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A Small Dent in the Retirement Backlog, Tips for Feds to Prevent Opioid Abuse, and More


After months of struggling to cope with the number of federal employees filing retirement requests, the Office of Personnel Management made modest progress in reducing the backlog in September.

OPM reported last week that it had received 8,810 new retirement claims for the month, and it processed 9,107 requests. That marks the first month since June that the agency has processed more claims than it took in.

Overall, the backlog of requests dropped from 17,125 at the end of August to 16,828 last month. But the percentage of claims processed within 60 days dropped on a monthly basis from 70 percent in August to 65 percent last month.

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In August, OPM officials confirmed that President Trump’s hiring freeze at the beginning of 2017 hampered their ability to process retirement claims on a timely basis. But they said the agency’s retirement services office “mitigated the impact of staff shortages” with a number of process improvements.

Although the retirement backlog is often a sore topic for congressional watchdogs, OPM said retiring feds do not see the impact of a long waiting list. Recent retirees are placed in an “interim pay status” within five to seven days of OPM receiving their claims, and they receive an estimate of what their post-employment annuity will be, based on their final salary and length of service.

The agency is also working to make an impact in fighting the national opioid epidemic. In a joint memo last week from Acting OPM Director Kathleen McGettigan and Richard Baum, acting director of the Office of National Drug Control Policy, officials highlighted information on opioid abuse, how to use pain medication safely, and ways employees can get help with addiction.

“More than 2.4 million Americans currently struggle with opioid addiction,” they wrote. “In 2015, more than 33,000 people died from drug overdoses involving opioids and crude data for the first three quarters of 2016 indicate that the drug overdose death rate is still increasing.”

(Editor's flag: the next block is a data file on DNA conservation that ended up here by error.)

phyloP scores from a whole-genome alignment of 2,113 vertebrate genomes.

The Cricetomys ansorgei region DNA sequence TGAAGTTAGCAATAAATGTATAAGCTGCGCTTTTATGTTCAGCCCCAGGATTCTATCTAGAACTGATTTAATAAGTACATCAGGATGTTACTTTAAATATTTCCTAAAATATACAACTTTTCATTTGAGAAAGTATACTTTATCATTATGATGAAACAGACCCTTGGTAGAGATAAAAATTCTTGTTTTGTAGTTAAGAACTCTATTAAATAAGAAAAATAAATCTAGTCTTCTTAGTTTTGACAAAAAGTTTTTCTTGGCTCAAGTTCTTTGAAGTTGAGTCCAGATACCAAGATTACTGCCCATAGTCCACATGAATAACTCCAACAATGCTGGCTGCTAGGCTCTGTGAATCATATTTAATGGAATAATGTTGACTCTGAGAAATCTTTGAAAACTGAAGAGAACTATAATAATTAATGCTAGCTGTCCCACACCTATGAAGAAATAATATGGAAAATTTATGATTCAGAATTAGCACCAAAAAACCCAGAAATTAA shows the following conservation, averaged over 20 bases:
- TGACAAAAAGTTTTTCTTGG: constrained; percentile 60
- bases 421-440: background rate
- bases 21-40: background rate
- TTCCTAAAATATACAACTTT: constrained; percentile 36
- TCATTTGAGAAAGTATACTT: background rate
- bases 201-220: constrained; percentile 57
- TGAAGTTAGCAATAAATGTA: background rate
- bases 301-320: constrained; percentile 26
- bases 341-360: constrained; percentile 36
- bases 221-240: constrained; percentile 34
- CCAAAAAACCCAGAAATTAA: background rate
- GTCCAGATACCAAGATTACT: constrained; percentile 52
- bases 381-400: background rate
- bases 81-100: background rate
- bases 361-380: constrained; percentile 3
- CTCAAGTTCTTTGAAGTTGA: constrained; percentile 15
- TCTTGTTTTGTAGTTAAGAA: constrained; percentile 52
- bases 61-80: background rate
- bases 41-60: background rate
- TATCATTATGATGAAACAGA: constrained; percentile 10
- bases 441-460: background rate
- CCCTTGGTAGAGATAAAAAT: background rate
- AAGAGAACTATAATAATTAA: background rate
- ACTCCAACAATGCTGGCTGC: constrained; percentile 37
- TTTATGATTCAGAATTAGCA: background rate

In August, Trump described the opioid crisis as a “national emergency,” but as of Tuesday, the White House still has not issued a formal emergency declaration on the issue. In a fact sheet distributed to agencies, officials offered tips for the safe use and disposal of prescription drugs and highlighted available programs for feds who need help, like each agency’s free Employee Assistance Program.

“Services include employee education, supervisory training and short term counseling to help address personal or workplace issues stemming from substance abuse,” the report said. “When short term counseling is not enough, EAP can provide referrals for ongoing care.”

Meanwhile, the Environmental Protection Agency Inspector General found last month that EPA needs to improve its internal controls over the use of incentives to retain employees. A follow-up to a 2014 report that found that the agency did not maintain documentation of the required annual recertification of its use of incentives, the inspector general found that while EPA has made some improvements, it still does not monitor incentives as required.

“The agency did not perform monitoring reviews due to a misunderstanding of oversight responsibilities,” the report said. “The EPA’s new policy, drafted in 2014, has not been issued and is currently under review by agency officials.”

The inspector general said that the new policy should include quarterly reviews and performance ratings to properly monitor the use of retention incentives moving forward. Auditors also identified “irregular” payments to the tune of $1,605 to one employee, and urged officials to investigate those payments and, if necessary, end and recover the payments.

EPA officials agreed with the inspector general’s findings, and said they would implement quarterly reviews of retention incentives by the end of 2017. And officials said they would incorporate performance ratings in their review process by the end of 2018.

Erich Wagner is a staff correspondent covering pay, benefits and other federal workforce issues. He joined Government Executive in the spring of 2017 after extensive experience writing about state and local issues in Maryland and Virginia, most recently as editor-in-chief of the Alexandria Times. He holds a bachelor's degree in journalism from the University of Maryland.

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